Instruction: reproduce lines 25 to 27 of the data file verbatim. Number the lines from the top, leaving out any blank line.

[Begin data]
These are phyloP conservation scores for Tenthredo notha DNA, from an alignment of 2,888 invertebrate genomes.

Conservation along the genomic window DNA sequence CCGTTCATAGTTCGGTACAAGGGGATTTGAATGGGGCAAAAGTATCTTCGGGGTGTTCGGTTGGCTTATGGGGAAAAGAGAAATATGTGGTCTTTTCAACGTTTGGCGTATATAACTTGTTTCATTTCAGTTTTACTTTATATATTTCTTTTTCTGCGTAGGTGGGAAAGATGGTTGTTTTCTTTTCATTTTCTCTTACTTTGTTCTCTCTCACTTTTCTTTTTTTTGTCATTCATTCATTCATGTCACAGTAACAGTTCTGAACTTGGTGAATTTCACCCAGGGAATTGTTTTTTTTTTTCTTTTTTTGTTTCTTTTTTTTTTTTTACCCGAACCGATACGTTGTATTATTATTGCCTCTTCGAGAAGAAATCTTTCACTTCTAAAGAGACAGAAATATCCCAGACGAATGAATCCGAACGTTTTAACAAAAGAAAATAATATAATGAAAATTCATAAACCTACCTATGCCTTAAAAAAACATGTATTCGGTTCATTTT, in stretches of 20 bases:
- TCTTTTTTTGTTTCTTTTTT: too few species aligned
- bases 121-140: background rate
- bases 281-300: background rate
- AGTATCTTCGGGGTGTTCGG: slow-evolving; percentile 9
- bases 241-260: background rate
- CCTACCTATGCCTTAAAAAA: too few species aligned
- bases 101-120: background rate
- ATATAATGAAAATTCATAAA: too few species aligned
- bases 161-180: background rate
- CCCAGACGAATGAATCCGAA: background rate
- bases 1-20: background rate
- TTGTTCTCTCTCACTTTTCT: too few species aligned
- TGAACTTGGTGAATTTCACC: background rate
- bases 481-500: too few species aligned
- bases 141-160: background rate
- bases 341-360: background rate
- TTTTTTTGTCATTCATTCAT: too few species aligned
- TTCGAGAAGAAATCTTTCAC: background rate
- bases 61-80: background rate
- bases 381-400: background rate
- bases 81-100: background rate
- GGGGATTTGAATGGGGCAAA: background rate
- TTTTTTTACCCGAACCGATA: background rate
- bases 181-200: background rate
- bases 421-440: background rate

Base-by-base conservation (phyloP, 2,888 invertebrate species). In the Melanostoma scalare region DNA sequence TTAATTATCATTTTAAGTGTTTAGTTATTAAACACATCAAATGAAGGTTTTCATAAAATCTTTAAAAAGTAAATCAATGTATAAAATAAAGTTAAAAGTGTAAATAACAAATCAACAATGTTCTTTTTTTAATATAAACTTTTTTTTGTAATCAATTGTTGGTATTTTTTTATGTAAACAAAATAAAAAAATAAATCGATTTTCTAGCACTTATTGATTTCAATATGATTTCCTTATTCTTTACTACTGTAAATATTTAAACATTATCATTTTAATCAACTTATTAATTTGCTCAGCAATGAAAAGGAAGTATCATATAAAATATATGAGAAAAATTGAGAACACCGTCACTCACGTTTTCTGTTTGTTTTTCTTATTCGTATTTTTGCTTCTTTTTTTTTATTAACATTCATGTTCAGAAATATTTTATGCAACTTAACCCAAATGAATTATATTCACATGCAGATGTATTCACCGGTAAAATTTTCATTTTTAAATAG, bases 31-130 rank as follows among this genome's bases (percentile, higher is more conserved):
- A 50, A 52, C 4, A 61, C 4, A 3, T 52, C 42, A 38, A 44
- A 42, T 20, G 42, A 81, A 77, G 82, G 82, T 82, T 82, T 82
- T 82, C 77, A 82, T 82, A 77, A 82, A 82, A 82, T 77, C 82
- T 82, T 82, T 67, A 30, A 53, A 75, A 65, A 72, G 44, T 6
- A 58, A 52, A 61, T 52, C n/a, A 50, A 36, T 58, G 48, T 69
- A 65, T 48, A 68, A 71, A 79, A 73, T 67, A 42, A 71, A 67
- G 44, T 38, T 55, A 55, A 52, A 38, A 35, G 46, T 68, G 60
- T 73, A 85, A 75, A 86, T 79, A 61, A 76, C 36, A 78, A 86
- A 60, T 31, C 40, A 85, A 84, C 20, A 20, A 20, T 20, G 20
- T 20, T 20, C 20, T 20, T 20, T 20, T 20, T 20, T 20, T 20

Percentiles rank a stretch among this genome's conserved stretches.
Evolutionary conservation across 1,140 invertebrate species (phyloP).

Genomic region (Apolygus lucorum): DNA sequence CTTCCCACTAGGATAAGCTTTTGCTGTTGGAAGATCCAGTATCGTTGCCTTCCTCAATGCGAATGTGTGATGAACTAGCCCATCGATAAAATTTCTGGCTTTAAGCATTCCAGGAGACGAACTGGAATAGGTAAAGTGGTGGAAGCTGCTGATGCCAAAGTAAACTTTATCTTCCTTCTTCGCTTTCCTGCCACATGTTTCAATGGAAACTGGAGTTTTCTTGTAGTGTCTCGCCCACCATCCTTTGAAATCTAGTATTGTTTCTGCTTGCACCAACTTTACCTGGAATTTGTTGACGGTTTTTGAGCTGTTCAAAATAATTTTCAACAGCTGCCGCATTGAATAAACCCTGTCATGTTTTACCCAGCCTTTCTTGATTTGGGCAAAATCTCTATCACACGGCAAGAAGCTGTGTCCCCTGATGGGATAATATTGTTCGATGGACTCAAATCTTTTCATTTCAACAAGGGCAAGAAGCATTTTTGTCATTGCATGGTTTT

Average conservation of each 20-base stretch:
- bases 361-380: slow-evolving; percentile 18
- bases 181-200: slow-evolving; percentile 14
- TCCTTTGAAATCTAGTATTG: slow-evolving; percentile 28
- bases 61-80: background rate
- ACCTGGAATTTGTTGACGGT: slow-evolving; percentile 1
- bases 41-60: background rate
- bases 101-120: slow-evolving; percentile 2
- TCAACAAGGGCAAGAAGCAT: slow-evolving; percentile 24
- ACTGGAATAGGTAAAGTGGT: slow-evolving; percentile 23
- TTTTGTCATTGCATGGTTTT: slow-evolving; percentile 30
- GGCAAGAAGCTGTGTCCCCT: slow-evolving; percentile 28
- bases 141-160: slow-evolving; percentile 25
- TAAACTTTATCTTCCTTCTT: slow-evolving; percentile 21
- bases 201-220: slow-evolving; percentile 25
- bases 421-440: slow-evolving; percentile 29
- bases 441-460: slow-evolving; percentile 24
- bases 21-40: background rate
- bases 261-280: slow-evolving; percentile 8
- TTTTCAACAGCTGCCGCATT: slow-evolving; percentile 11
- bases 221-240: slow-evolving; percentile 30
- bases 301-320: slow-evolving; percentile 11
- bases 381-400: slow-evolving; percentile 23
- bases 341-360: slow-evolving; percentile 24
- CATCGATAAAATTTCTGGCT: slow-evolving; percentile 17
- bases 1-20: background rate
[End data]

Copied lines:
- TTTTTTTACCCGAACCGATA: background rate
- bases 181-200: background rate
- bases 421-440: background rate